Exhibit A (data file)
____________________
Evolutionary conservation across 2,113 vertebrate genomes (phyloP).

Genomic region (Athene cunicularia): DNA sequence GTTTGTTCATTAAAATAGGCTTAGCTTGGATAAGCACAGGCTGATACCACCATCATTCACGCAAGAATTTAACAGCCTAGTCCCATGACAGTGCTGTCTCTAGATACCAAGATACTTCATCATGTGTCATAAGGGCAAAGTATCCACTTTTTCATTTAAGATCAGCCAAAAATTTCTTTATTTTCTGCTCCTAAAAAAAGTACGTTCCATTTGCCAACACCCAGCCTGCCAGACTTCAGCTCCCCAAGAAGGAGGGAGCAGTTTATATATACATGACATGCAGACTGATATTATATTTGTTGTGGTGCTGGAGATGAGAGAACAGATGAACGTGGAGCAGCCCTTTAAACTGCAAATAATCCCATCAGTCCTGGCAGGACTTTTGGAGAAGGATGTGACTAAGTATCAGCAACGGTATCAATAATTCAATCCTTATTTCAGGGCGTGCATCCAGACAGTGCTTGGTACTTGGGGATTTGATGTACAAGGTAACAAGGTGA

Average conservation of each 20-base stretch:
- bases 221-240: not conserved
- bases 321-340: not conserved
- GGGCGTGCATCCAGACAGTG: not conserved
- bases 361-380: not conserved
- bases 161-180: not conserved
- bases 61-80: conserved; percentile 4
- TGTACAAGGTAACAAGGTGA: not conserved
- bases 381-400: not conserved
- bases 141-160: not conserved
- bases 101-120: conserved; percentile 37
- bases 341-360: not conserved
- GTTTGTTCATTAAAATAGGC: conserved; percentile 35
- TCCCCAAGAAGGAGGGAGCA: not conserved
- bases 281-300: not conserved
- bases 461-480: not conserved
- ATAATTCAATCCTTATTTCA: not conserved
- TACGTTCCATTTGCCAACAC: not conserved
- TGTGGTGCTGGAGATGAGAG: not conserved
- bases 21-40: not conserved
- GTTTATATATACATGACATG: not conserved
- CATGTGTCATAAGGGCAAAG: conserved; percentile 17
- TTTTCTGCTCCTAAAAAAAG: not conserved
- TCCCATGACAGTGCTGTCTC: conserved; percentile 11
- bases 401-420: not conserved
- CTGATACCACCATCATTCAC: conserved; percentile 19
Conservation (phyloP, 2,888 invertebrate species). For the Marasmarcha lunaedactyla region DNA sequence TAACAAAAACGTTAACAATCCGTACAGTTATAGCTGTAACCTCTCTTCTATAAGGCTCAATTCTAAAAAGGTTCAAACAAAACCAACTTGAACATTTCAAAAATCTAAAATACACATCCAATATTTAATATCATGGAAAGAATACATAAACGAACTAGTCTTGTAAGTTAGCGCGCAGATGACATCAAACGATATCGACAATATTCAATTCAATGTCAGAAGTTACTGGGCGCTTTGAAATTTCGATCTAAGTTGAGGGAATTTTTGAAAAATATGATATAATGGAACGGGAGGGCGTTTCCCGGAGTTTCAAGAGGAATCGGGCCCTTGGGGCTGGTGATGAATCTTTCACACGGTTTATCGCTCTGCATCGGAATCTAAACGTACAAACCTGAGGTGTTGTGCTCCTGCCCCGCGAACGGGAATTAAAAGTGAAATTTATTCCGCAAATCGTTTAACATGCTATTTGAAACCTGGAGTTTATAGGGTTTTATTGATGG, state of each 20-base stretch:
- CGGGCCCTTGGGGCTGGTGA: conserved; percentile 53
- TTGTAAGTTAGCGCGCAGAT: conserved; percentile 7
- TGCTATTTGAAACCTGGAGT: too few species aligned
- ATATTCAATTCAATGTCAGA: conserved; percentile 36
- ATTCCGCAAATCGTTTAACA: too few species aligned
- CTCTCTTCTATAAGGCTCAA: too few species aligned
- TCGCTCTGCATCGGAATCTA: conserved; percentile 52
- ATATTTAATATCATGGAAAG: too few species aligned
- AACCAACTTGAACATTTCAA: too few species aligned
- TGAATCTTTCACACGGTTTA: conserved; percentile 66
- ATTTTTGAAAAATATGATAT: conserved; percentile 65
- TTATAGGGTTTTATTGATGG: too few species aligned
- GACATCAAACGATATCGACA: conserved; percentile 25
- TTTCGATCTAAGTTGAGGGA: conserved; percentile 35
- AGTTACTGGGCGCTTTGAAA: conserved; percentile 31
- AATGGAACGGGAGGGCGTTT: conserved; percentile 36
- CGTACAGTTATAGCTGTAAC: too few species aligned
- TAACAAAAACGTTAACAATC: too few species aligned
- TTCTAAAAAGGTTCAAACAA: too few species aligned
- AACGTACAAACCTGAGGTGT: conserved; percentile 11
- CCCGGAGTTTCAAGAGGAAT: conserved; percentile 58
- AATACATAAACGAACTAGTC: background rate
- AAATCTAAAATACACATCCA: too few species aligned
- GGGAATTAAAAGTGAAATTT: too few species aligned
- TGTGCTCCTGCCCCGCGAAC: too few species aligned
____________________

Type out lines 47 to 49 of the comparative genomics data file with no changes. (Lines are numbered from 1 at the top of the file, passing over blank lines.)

- TAACAAAAACGTTAACAATC: too few species aligned
- TTCTAAAAAGGTTCAAACAA: too few species aligned
- AACGTACAAACCTGAGGTGT: conserved; percentile 11